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Few contemporary critics discuss Hegel's theory of comedy. ( [1][1] (I) In contrast, Hegel's theory of tragedy has received...) Yet Hegel's theory invites our attention for at least four reasons. First, Hegel offers two major insights into comedy, the importance of subjectivity and particularity as the dominant categories of the genre and recognition of comedy as the negation of negativity or the mockery of an untenable position. Second, unlike his theory of tragedy, which offers a historical division into ancient and modern tragedy, Hegel presents a transhistorical, if albeit brief, discussion of types of comedy. His typology, though suggestive, is at odds with his system and so offers us an example of the tension that sometimes surfaces in Hegel between macro- and microstructures. Third, comedy occupies a central position in Hegel's Aesthetics. In all the lecture notes on Hegel's Aesthetics, comedy has the last word; with comedy the discussion of art concludes. Moreover, two of the most important aesthetic categories in the immediate post-Hegelian period were the ugly and the comic, concepts that for the Hegelians were closely linked. Hegel's immediate successors, attuned to systematic aspects of the Hegelian system, knew the centraliry of these concepts both for Hegel's system and for the viability of idealist aesthetics in modernity; my paper draws, therefore, on these often overlooked thinkers. Finally, Hegel's theory can be productively related to modern reflections on comedy. Hegel elevates a moment of comedy that seems to be lost in much of modern comedy, lightness of spirit; either Hegel's theory did not keep pace with the times, or modern comedy does not satisfy certain ingredients of outstanding comedy. Nonetheless, Hegel's discussion of comedy, with its stress on subjectivity and the negation of negativity, has particular resonance for our age.



The greatest strength of Hegel's discussion of comedy is his insight into subjectivity and particularity as the distinguishing features of the genre : "What is comical [...] is the subjectivity that makes its own actions contradictory and so brings them to nothing" (15 :552; A 1220, translation modified; cf. 15 :528-29,15 :534,15 :552-55, and 15 :572-74).( [2][2] Most of my references are to the edition of the Aesthetics...) By subjectivity Hegel means an elevation of the self and of self-consciousness in contradistinction to objectivity (or naive adherence to the traditional norms of society) and to intersubjectivity (or the spheres of friendship, love, and community). The comic self focuses his energies on himself and his private interests and desires. Preoccupation with one's own particularity is comic insofar as it is viewed in contrast to the world and the substantial sphere such particularity tends to overlook.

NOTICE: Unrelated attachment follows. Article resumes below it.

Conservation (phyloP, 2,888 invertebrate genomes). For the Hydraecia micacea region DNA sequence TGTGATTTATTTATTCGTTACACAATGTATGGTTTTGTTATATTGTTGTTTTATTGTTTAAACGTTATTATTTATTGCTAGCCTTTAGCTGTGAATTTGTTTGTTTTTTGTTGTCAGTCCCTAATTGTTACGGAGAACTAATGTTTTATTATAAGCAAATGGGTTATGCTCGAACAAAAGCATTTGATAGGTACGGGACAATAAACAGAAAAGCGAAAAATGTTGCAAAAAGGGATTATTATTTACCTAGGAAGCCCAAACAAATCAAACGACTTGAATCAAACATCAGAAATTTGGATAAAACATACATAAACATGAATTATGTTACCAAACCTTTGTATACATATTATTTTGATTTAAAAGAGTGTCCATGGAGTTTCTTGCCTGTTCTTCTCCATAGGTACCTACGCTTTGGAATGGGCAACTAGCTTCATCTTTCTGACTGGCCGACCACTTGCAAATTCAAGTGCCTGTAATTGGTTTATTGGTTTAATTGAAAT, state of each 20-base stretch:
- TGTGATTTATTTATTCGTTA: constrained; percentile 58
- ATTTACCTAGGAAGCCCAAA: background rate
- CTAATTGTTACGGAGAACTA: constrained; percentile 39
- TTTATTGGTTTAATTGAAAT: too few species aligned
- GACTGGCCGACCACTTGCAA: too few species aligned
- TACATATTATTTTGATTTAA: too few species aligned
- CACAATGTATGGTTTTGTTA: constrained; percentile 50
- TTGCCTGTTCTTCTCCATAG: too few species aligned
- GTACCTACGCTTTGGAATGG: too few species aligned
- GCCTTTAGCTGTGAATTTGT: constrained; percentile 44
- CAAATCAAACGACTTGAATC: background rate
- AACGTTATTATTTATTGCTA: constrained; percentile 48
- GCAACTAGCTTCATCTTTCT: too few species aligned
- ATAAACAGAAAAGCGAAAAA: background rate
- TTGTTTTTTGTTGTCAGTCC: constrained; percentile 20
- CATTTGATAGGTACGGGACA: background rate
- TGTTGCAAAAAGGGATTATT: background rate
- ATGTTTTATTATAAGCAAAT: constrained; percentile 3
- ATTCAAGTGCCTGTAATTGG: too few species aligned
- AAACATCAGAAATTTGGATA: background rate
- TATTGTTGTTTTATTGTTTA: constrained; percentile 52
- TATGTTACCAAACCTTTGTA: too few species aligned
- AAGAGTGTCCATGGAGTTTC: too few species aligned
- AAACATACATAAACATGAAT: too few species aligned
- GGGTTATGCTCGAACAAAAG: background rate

Hegel was not the first to recognize the link between subjectivity and comedy, ( [3][3] Vico, for example, noted that New Comedy is built around...) but his reflections supersede earlier insights, insofar as he discusses subjectivity in its most philosophical and overarching aspects. Nonetheless, Hegel's theory has gaps, and the elevation of comedy among Hegelians such as Heinrich Theodor Rotscher, Christian Weifie, Arnold Ruge, August Wilhelm Bohtz, and Friedrich Theodor Vischer can be partially explained as an attempt to fill these lacunae without overlooking Hegel's initial insight.


In a work dedicated to Hegel, Rotscher, for example, analyzes Aristophanic comedy by way of the transition from objectivity to subjectivity, from the reliance on tradition and objective values to its dissolution. Rotscher describes the subject matter of Aristophanic comedy as a battle between, on the one hand, "simple moral custom, shame before the law, in short unreflected obedience that recognizes the law and moral custom as ultimate and decisive without needing another authority" and, on the other hand, a "subjectivity for which moral custom and law are no longer the highest authority and which instead draws determination from its own thinking and imagining" (47, my translation). He continues : "Belief in gods, laws, and moral customs are thereby robbed of their former strength and power, since they must first be brought before the forum of reflection and thought in order to receive validation. This battle can thus be characterized abstractly as the opposition of simple moral substance and its objectivity, in which the individual is immersed, and free subjectivity, which renounces the same. This subjectivity dethrones objectivity as such, i.e., as what is immediately valid and decisive [...] and exercises its judgment on it internally" (47-48, my translation).


For Rotscher the essence of Aristophanes is the development of a subjectivity that reasons and questions and thereby dissolves the objectivity and stability of tradition and state. This reason is not yet associated with freedom, but is influenced by nature and the private and arbitrary desires of the self. It is a formal capacity of reason and individual will : "The purely formal nature of will, which we call caprice, can choose the lowest as well as the highest, the most moral as well as the most repugnant; it casts its lot with one or the other according to the contingent constitution of the subject" (48, my translation). Aristophanes attacks the various intellectual destroyers of the state, Euripides, the Sophists, and Cleon, who exhibit subjective passions and offer rhetorical defenses of the same. The Clouds, for example, mocks the subjectivity of the Sophists, including Socrates.